In Search of Great Men is currently on view at the San Francisco Arts Commission Galleries until next 18 November – see here for details.
Hello McNair, thank you for this interview. What are your main interests as a photographer?
My main interests as a photographer are colour and quality of light. I envy black and white photographers, though I am forever fascinated with how colour and light affect my emotions. Photography is a constant exploration on how these can create feelings and experiences… how to generate an emotional response not through subject matter, but through actual visual properties of the image. Narratively I am interested in social structures, the roles people play within those structures, and how these roles impact their experiences as individuals. We all rely on a bundle of pre-conceived expectations to interpret the experience of life, and metaphorically I’m interested in how the contrast or compliment of these expectations isolates or unites individuals.
Please introduce us to In Search of Great Men: what inspired this project, and why did you decide to photograph the passengers of America’s long-distance trains?
In the summer of 2011 I took a train from Raleigh, North Carolina, where I’d been visiting my girlfriend, to Richmond, Virginia, for a friend’s wedding. The experience was transformative. I felt in love at the time, and the romance of this short ride really swept me away. We passed the backs of manufacturing facilities, Little League Baseball games, and tobacco fields where individuals worked with traditional hoes and rakes. I was drawn to the passengers on that route that not surprisingly mirrored the surroundings. They were very friendly and receptive to my camera.
After that, I decided to take a three-week, round-trip train ride from my home in San Francisco to Rocky Mount, North Carolina, where I’d discovered that a rail car belonging to my late grandfather was on display at the city’s newly remodeled historic train station. This cross-country journey would be the first of many: for more than three years, I’ve taken annual two-week-long Amtrak trips, beginning and ending in California, photographing the people and places I encountered along the way. The train can be a beautiful way to travel but, for the most part, long-distance trains are used by people trying to get their lives together, find work, or reunite with people they love and hope will love them back. In Search of Great Men explores that search for something just out of reach and a bit intangible. It is about the desire for change and the possibility of hope fulfilled.
Did you choose which passengers to approach based on anything in particular?
Sometime passengers choose me. They’ll ask questions about my camera or my motivations. Other times specific details about how they are spending their time, how they’ve constructed a personal nest for their travel, or a specific mood or feeling they’re projecting will peak my interest and motivate me to ask for their collaboration. Sometimes, selecting a subject is as serendipitous as who I might be seated with at dinner or in the coach cars.
What were you most interested in capturing in your portraits?
Portraits in this project seek to explore a passenger’s true journey. The goal is to move beyond the visual characteristics of each individual in order to approach non-visual characteristics of their lives, characters, or hopes.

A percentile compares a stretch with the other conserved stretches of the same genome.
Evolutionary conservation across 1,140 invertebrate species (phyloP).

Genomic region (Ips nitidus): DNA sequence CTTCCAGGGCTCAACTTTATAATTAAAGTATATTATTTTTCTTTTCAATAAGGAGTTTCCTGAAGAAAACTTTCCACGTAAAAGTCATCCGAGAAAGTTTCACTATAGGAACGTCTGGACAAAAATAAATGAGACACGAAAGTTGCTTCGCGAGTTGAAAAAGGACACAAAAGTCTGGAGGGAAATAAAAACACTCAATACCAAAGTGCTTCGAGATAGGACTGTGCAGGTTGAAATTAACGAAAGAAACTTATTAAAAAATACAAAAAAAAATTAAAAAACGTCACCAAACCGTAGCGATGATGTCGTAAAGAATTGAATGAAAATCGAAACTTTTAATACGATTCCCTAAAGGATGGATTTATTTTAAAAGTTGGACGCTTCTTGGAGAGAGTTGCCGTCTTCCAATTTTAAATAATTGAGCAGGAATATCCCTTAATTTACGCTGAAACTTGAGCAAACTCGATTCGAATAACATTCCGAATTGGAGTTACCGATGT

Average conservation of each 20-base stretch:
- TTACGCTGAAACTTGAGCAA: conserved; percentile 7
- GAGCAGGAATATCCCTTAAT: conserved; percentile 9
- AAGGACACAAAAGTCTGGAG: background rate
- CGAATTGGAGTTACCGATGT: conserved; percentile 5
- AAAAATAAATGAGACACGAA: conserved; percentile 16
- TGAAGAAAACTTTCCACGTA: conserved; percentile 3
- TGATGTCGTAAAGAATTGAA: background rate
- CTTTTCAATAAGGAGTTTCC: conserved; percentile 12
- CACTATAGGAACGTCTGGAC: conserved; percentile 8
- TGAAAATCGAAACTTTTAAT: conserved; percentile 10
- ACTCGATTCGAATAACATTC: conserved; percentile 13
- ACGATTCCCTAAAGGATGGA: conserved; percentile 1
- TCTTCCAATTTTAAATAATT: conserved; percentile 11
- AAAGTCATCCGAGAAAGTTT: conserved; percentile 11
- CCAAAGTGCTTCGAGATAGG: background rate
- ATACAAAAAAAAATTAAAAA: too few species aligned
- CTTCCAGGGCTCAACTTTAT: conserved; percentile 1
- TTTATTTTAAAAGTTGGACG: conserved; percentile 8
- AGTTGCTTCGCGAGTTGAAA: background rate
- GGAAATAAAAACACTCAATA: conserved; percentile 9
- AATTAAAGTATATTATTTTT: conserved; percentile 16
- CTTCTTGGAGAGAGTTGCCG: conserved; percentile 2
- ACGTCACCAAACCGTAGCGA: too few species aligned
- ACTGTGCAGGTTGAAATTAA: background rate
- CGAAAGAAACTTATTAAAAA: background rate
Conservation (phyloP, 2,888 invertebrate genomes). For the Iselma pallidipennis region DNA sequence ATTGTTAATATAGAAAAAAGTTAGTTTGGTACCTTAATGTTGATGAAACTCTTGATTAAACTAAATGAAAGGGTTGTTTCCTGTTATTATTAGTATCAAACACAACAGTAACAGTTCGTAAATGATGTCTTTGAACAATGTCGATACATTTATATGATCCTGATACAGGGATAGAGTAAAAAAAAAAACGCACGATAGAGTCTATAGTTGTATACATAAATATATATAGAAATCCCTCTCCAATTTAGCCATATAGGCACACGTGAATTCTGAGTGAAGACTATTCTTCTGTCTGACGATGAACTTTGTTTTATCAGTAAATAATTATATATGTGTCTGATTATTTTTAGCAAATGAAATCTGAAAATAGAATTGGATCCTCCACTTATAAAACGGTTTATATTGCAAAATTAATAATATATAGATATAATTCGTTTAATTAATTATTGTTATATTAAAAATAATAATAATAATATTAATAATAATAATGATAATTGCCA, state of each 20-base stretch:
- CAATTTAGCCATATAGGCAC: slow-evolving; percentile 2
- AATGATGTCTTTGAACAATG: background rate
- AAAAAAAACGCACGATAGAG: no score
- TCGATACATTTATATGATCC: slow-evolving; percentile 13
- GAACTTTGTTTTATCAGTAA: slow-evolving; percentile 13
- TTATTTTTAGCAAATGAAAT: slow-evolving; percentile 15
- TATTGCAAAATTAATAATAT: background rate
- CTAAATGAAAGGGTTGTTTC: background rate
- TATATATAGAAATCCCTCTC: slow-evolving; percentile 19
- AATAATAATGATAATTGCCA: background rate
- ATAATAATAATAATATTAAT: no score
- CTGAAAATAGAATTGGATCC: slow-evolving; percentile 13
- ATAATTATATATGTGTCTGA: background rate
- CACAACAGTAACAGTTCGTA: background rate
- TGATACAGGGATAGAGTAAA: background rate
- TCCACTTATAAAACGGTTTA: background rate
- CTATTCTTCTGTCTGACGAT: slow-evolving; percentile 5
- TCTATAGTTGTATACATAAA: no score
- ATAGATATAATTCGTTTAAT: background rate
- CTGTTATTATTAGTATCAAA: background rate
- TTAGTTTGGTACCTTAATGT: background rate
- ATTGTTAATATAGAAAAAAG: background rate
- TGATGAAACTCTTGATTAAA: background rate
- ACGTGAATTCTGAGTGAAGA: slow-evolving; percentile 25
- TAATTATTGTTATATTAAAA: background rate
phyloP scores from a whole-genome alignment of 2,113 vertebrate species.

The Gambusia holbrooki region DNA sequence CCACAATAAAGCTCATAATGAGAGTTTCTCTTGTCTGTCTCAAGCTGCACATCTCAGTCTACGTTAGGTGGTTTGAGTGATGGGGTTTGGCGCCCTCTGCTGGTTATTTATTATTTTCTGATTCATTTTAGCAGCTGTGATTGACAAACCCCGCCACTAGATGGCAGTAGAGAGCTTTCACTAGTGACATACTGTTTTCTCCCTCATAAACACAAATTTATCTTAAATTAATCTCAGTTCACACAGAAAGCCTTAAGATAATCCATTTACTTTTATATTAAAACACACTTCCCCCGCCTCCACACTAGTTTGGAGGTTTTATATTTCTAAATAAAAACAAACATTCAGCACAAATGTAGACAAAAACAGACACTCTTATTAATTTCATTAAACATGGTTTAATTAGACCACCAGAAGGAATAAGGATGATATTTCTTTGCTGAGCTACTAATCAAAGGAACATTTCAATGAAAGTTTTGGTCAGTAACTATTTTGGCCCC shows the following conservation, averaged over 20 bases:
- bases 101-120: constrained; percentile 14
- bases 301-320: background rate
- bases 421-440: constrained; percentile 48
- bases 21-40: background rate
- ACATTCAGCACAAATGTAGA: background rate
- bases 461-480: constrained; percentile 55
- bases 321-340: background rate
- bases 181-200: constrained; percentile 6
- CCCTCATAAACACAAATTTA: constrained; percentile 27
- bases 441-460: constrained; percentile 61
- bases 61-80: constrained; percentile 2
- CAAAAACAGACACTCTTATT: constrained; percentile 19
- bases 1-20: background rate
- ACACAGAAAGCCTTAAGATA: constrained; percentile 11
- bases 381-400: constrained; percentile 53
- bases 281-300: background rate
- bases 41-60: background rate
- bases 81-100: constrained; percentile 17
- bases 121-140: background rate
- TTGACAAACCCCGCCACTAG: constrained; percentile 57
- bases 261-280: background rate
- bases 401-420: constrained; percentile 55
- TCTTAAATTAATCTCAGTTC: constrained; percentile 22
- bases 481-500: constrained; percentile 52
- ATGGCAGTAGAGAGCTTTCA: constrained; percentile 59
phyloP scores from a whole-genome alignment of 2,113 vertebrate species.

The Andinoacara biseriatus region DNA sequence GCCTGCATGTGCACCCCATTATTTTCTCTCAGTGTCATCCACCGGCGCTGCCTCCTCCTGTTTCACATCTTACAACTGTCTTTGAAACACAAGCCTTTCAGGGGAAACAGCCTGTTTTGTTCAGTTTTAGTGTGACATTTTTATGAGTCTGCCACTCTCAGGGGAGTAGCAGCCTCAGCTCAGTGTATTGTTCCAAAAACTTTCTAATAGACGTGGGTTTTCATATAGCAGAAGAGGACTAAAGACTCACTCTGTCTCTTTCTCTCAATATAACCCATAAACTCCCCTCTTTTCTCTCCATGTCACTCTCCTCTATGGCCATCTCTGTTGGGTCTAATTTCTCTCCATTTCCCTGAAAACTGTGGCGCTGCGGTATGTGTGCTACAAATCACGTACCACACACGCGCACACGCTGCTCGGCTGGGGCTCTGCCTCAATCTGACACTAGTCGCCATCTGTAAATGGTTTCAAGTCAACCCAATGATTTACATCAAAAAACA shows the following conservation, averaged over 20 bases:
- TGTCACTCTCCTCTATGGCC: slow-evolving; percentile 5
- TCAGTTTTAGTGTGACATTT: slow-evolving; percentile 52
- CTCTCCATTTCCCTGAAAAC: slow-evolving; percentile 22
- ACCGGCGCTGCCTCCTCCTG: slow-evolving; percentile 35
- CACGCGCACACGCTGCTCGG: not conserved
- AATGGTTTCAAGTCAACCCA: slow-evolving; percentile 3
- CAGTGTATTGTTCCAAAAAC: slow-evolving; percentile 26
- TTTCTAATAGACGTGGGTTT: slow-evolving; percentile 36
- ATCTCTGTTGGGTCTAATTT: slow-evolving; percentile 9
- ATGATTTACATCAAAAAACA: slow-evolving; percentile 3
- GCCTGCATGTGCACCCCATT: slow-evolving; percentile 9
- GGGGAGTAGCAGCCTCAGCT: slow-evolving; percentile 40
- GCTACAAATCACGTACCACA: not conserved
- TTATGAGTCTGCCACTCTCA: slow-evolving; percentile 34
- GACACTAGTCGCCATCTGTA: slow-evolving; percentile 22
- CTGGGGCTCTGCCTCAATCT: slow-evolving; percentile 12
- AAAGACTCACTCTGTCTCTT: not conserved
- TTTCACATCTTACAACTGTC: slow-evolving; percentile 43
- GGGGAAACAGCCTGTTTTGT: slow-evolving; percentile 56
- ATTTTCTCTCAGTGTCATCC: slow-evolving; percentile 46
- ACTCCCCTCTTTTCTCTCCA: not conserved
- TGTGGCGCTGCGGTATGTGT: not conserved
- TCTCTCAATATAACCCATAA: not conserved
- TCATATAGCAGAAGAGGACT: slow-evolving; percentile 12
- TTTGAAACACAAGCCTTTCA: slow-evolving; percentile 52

Besides having their portraits taken, your subjects have shared their personal stories with you and even wrote them on your diary. Can you make a few examples of what they told you?
They write the reason for their travel – where they are coming from, and where they hope to go. With an Amish family traveling to Tijuana for medical treatment, a teenage son hoping to reunite with his father, and a veteran transporting marijuana to the oil fields of North Dakota, stories are about connection, a desire for something to happen, or a situation to rectify. Collectively, they sketch America’s identity. In Search of Great Men combines original photography with these first-person, passenger-written accounts to explore contemporary America through our passenger rail system and those currently traveling by train; it inspects the symbolism of trains within the United States through extended photographing on Amtrak.
How did you gain the passengers’ trust?
I find the best way to gain the trust of strangers is to be truthful myself. Only through complete transparency and honesty could I ever hope to elicit the same from those I meet on the train. On each trip, I carry a journal of the work made on a previous trip. This provides examples and helps passengers understand the project. Once they have a complete understanding of what I’m doing, I ask their help to by collaborating on a portrait or sharing a story.
What have been the main influences on your photography?
My teachers Mike Smith, Alec Soth, and Lon Clark of the San Francisco Studio School have been tremendously influential on my work. Certain music, such as Bruce Springsteen’s slower songs and Future Islands’ On The Water album, provides insight on how to strike an emotional tone or pitch and then carry that as the structure of a picture or project. Hirosige, the famous Japanese woodblock printer, and American painter Edward Hopper provide constant wells of rejuvenation. Religion, heritage, and sheer tragic beauty of life perhaps form the surface on which all of my influences land and through which they are translated.
Who are some of your favourite contemporary photographers?
Raymond Meeks, Mark Steinmetz, Eric William Carroll, Caleb Charland, Walead Beshty, Jeff Wall, Wolfgang Tillmans, Max Pinckers are some of my favourite contemporary photographers, but there are so many amazing photographers working today that tomorrow I will have a different list! This is a wonderful time to be interested in photography as a visual art.
Choose your #threewordsforphotography.
Pitch. Tone. Connection.